Everyone that uses digital financial management apps will be familiar with the concept of dividing up a customer’s money, with the likes of Monzo and Starling introducing ‘pots’ and ‘goals’ to make saving more interactive and engaging for its customers.
Crucially, however, this is not just a run-of-the-mill customer experience win, and its basis can be found within behavioural economics.
Imagine you receive a refund for a considerable expense, such as a transatlantic flight, would you:
A) Use it to buy yourself an expensive treat priced outside your normal budget.
B) Split it between expenses and savings as you would with your salary.
Researchers find that most people select the former, as the money in question has already been ‘accounted for’. It is very common to spend unexpected windfalls such as bonuses and tax rebates on extravagant items that normally would not even be considered.
Richard Thaler, the Nobel prize-winning economist, coined this phenomenon ‘mental accounting’. It is the digitalisation and simplification of this mental accounting that we see with the likes of Monzo and Starling, acknowledging the natural human desire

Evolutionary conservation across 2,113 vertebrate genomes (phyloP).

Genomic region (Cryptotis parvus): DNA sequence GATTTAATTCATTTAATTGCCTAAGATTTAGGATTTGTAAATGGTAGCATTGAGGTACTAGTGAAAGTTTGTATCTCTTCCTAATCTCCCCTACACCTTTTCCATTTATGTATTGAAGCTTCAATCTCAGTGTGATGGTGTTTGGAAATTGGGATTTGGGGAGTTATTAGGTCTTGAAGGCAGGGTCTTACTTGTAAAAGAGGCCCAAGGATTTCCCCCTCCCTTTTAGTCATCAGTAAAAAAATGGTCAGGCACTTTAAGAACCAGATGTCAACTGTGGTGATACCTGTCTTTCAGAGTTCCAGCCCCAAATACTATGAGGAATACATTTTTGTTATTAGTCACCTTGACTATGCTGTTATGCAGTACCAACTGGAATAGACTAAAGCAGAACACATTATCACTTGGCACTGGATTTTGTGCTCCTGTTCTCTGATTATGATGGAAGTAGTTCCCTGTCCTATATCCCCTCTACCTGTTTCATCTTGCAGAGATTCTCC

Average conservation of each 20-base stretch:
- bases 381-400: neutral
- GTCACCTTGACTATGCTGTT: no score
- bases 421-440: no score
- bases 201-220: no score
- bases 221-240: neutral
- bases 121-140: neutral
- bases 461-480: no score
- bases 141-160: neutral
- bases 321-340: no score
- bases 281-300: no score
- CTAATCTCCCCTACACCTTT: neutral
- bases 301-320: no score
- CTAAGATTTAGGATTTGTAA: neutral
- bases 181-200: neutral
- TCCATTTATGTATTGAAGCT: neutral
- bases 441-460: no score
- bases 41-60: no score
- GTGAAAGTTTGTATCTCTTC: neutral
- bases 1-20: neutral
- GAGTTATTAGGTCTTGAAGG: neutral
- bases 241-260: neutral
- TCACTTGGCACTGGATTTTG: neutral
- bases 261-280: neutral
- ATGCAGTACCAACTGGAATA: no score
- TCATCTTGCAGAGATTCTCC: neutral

to divide up money into simple chunks.
However, I believe retail banks can go further than just facilitating mental accounting. By outlining where this mental accounting leads to irrational losses, they can provide moments of real insight to customers. For example, imagine nudging a customer
with a high-interest credit card and low-interest savings to ignore their mental accounting and pay off that debt with their savings. The customer becomes more financially aware and builds the trust they place in their bank, who are now looking after their
best interests. In this example larger incumbent banks would need to balance the gain in customer confidence, trust and sentiment with the potential implifications of cannibalising traditional revenue streams from credit card interest. Whilst on its own this
can look like a big leap, as part of a wider play to engage customers throughout their financial lives based on their behaviours it can help to build brand loyalty.
The Dawn of Behavioural Banking